I'm not keen on most modern nakeds. When they just take bodywork off a sportsbike, what's underneath often isn't pretty, especially with water cooled engines which might also have unsightly plumbing and untidy wiring. For me, a beautiful naked would be something with an air cooled engine like the XJR1300 (see above) or an air/oil cooled engine like the Suzy Bandit (black engine preferably) - possibly the horniest engine ever made, IMO.
 

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So go buy a street triple with no accessories. The original "naked" bike.
Yes, I suppose I could, but why would I do that when what I really want is a small displacement Honda?

As was stated, all bike used to be "naked" they weren't called naked then. They were called motorcycles.

I'd buy the SR400 before I picked up a street triple.
 

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Discussion Starter · #12 ·
I am drawn to the SR but it has "funny bits" attached to the engine like after-thoughts. Seems like the bike was engineered properly and then "cluged" to adapt to new requirements. Thanks!
 

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Nakader 300F

Hello all! This is my first post on CBR 300. I did not have my CBR300F 24 hours before I removed the shield at the bottom of the engine and those big plastic pieces on the side of the gas tank. I will have to fill in with maybe some fake carbon fiber at the grommet on the bottom edge of the gas tank but I like being All Naked! Robert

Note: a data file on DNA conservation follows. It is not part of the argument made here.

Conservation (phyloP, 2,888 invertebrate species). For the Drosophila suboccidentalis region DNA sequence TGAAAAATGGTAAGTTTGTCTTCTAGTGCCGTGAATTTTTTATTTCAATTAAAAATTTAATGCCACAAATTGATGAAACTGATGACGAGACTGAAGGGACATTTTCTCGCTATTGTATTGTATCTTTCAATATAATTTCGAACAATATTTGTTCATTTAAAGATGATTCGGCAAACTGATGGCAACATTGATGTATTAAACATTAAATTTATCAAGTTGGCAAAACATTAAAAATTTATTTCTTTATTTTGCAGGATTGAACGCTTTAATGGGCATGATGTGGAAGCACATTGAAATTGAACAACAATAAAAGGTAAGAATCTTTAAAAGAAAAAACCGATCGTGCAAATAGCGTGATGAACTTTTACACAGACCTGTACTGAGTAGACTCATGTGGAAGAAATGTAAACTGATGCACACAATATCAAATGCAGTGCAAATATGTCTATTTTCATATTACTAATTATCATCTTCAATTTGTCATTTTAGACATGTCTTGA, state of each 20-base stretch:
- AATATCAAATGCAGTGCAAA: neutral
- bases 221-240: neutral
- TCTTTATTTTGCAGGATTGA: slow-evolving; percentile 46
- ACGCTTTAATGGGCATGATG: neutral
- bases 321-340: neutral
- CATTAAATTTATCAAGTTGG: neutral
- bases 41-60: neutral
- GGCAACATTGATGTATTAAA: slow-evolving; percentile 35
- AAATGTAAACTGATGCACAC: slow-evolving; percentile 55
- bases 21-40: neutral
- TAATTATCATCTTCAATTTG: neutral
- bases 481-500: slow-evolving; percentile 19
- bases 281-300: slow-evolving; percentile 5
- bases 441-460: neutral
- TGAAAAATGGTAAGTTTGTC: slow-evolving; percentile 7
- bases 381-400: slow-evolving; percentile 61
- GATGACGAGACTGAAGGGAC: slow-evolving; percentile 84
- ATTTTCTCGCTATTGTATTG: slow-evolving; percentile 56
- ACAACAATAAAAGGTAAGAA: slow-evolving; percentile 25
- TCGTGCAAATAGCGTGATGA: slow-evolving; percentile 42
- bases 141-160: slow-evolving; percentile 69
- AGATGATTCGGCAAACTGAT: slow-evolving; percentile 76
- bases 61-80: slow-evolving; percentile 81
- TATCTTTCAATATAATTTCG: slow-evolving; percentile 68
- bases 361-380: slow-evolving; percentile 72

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What?

ALL bikes were naked once. I suppose you might be redefining 'naked' to mean a bike that was originally designed to have bodywork but then a version was sold without?

I'm not keen on most modern nakeds. When they just take bodywork off a sportsbike, what's underneath often isn't pretty, especially with water cooled engines which might also have unsightly plumbing and untidy wiring. For me, a beautiful naked would be something with an air cooled engine like the XJR1300 (see above) or an air/oil cooled engine like the Suzy Bandit (black engine preferably) - possibly the horniest engine ever made, IMO.

Yeah I would say what is meant by a naked bike is a sport-bike that was originally sold as a full fairing version (i.e. the Daytona) and became a different model (the street/speed triples) once fairings and other parts were removed. Busa vs B-King is another example and so on. The Speed Triple is what I should have referred to as one of the most "iconic and popular" versions of a modern naked bike. Obviously since it came out in 1997 a lot has changed. I agree the naked word gets thrown around a lot and that originally a naked bike was in a sense, a café racer. Something that was minimalist and back more to the roots of what a bike used to be.


For the record, I think the cb300f is a great little naked bike. I completely agree that those plastic sides aren't super great looking, and if you can get rid of them then good on you. As for the air-cooled vs. water cooled comment, to each their own. I would take a water/air cooled triple over an air-cooled twin any day of the week.





The "original" (Yeah that's right I said it)
 

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Discussion Starter · #16 ·
I am going there. Thank you Robert. Photos will follow but the actual bike acquisition will be in Sep.